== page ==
- In 1995 you released your classic full-length, "Alienchrist". First of all, how did you come up with such interesting title? How does it reflect the lyrical concept of the album?
- Great question! We have all always been very interested in ancient history, astronomy, alternative history, things like that. Matt came up with the title, and the song that most reflects that theme is "Mysteries of the Worm", which is essentially a trilogy: Mortal Reams (Realm), Remains of Javeh (Shades Below), and Thirst of the Heretic (Alienchrist). This was our first taste of writing concept pieces, which we took to the extreme with the next album Sojourns through the Septiac. The theme "Alienchrist" doesn't refer to a UFO alien version of Jesus... it refers to a demon possessing Christ's body when he rose from the dead on Easter, instead of Jesus himself. So we're essentially saying that the Christian religion is based on the teachings of a demon.
- Tell us about the recording sessions, how did it go? How long did it take you to record everything? Did you face any difficulties or challenges while recording the "Alienchrist"?
- We all felt that the Shades recording session had been rushed very badly, so we swore never to do that again. We all took a week off work to record Alienchrist, so 10 days straight in the studio. We practiced like crazy, even more than we usually did, before we went into the studio. We laid down our tracks very efficiently. I remember the music just flying off my guitar without me really having to think about it. I believe you can hear the accuracy of all our playing on Alienchrist, it's very tight. No difficulties in recording, but it was the first time we used digital editing, which was kinda cool.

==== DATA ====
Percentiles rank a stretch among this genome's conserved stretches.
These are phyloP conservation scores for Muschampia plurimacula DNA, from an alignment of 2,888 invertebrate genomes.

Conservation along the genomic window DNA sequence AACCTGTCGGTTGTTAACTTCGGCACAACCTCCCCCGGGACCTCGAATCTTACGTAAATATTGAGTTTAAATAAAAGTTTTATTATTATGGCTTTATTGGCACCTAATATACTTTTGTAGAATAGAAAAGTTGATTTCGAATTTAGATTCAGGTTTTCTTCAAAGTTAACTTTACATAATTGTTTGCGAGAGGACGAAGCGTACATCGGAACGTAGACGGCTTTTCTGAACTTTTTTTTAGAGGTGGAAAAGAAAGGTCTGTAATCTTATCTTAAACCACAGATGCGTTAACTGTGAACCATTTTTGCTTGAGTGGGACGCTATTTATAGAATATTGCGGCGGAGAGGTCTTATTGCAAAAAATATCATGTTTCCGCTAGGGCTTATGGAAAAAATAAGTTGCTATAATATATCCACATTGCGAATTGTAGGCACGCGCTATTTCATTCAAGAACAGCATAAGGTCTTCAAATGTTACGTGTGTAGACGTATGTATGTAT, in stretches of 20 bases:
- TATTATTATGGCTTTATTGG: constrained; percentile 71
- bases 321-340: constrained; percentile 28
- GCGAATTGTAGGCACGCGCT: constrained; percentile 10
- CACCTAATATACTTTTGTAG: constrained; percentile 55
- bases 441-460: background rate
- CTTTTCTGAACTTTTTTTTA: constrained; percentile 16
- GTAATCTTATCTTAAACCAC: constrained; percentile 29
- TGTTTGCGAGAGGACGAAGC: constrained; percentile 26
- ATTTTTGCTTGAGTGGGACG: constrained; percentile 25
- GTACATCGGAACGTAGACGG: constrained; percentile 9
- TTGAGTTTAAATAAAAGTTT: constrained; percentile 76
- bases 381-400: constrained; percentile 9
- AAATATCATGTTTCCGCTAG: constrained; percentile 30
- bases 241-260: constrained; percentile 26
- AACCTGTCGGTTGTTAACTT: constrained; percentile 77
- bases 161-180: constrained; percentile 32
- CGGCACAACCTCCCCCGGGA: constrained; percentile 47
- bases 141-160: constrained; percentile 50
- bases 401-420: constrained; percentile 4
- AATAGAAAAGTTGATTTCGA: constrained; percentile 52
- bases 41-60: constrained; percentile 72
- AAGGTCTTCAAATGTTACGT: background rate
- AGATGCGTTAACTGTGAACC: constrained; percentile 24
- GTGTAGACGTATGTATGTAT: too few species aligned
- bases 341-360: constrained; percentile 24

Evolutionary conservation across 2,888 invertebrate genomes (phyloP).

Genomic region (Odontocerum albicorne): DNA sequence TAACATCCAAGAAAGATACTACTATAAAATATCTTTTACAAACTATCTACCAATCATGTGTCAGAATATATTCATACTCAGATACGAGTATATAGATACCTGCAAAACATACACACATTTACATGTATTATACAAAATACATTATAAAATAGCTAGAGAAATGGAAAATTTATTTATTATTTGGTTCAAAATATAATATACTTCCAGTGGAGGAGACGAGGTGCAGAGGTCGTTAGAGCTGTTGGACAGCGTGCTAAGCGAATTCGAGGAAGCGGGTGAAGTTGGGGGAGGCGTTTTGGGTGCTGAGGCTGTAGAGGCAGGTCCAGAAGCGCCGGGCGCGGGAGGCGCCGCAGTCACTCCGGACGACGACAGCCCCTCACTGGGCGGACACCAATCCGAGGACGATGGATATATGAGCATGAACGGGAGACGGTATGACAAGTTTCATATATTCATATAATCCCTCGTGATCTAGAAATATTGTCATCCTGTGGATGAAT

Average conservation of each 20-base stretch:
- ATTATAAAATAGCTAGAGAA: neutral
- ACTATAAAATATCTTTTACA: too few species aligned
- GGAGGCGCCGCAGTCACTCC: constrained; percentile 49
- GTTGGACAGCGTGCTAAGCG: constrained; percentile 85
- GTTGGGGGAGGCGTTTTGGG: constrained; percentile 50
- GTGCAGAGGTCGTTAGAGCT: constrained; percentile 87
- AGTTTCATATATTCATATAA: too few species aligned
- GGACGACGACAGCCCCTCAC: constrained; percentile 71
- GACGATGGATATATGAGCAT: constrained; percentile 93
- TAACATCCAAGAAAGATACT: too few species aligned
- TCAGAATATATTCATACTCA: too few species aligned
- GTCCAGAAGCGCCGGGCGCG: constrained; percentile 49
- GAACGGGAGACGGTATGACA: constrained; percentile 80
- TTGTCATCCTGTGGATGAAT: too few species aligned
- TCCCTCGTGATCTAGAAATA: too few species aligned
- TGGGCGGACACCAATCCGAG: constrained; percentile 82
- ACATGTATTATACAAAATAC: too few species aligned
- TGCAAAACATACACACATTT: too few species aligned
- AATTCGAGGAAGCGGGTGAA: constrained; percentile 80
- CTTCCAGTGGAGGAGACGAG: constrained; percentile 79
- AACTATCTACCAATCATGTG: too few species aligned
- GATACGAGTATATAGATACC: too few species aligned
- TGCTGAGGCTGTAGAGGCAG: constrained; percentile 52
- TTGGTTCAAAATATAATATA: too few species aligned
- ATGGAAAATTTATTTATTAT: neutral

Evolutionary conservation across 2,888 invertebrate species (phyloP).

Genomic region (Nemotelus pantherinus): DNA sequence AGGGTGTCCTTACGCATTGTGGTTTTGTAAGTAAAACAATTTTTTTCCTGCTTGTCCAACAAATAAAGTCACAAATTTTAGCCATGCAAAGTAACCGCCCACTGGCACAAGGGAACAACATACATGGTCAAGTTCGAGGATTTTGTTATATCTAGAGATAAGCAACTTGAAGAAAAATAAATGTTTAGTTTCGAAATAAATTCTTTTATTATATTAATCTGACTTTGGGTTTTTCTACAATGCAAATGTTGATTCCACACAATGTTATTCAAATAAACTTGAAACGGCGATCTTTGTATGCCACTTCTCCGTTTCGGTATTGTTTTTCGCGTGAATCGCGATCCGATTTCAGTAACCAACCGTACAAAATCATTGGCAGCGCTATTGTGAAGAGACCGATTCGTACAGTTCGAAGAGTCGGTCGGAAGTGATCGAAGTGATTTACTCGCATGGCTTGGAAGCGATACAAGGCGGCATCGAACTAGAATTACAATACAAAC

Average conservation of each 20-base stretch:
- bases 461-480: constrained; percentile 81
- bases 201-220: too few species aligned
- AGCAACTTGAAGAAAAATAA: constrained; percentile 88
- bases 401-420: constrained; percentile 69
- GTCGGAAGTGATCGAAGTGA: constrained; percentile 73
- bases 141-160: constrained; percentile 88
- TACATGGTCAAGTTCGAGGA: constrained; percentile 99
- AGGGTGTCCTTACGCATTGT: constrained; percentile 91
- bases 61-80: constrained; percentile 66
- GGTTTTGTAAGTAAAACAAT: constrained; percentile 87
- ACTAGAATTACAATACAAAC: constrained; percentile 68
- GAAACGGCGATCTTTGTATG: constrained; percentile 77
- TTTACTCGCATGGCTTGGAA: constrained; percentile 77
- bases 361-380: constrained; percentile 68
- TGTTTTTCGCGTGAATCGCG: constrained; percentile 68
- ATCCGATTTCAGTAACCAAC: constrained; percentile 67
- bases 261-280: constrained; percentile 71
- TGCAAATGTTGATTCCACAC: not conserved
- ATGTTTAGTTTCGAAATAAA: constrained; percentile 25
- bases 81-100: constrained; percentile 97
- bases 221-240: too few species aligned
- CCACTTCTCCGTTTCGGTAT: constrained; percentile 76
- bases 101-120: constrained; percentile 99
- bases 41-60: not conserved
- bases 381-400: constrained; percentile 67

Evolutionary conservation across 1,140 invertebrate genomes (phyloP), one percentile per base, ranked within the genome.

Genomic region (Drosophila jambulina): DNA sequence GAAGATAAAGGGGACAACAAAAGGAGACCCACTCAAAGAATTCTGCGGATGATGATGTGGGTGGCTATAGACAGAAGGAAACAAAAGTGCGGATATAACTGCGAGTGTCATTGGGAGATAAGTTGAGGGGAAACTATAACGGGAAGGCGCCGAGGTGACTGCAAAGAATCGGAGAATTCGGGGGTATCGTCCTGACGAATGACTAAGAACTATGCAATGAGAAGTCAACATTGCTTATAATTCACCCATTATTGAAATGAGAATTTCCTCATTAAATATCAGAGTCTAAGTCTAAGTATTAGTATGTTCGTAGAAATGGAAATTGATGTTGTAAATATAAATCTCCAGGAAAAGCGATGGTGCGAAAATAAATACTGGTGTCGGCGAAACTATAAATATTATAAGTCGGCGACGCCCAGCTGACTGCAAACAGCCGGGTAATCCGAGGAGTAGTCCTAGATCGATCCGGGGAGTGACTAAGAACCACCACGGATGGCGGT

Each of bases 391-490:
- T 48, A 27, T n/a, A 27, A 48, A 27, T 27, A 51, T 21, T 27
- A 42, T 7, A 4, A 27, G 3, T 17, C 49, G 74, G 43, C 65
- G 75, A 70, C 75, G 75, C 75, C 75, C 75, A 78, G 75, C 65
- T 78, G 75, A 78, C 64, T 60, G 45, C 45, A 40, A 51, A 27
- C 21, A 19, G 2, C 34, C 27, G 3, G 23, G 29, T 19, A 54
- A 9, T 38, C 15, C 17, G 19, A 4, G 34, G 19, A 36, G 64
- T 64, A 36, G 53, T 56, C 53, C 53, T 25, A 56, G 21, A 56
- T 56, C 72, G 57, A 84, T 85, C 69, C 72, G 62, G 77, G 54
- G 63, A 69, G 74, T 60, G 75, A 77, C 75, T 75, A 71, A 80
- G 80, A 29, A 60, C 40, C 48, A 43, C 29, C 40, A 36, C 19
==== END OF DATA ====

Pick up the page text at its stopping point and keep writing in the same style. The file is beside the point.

- How did you like working with the guys from Cyber Music? How supportive were they? And how did you get that deal?
- Our interaction with Cyber Music was very limited. We actually paid for the recording, Cyber Music just licensed the release. Sadly the label went out of business fairly soon after Alienchrist was released, which is one of the reasons that release only had one pressing. I think Matt did mail with one of the guys there, that's how we got the deal. It's a little hazy honestly. Haha!
- So, let's talk about your immense work, "Sojourns Through the Septiac". The whole album was competed already in 1998. So why was it released only in 2005 and through a pretty contradictory label?
- Sojourns was released in 1998 actually, though it was self released and we only pressed about 100. That version has printed stickers on the CD. The 2005 Storms of Steel/No Compis Mentis release was the first real pressing & release, I believe Matt knew the guy from Storms of Steel through GBK but I could be mistaken. The main reason it was released on those labels so many years after recording is the same reason we weren't so popular in the early days: we had absolutely no drive to promote. Also, after we recorded Sojourns the scene in DC had really gone to shit, and we were down to just me, Matt, and Jason at that point, and Jason's interest in playing shows was diminished. It kind of felt like the band was slipping away, and after Jason left Matt & I just did some side project stuff so Sojourns sat idle. It was fortunate that Storms of Steel chose to release it, otherwise it would really be an obscure recording! Luckily we have Lost Apparitions reissuing Sojourns on CD, and Dark Symphonies on vinyl. So keep on the lookout for those, most likely in the next few months!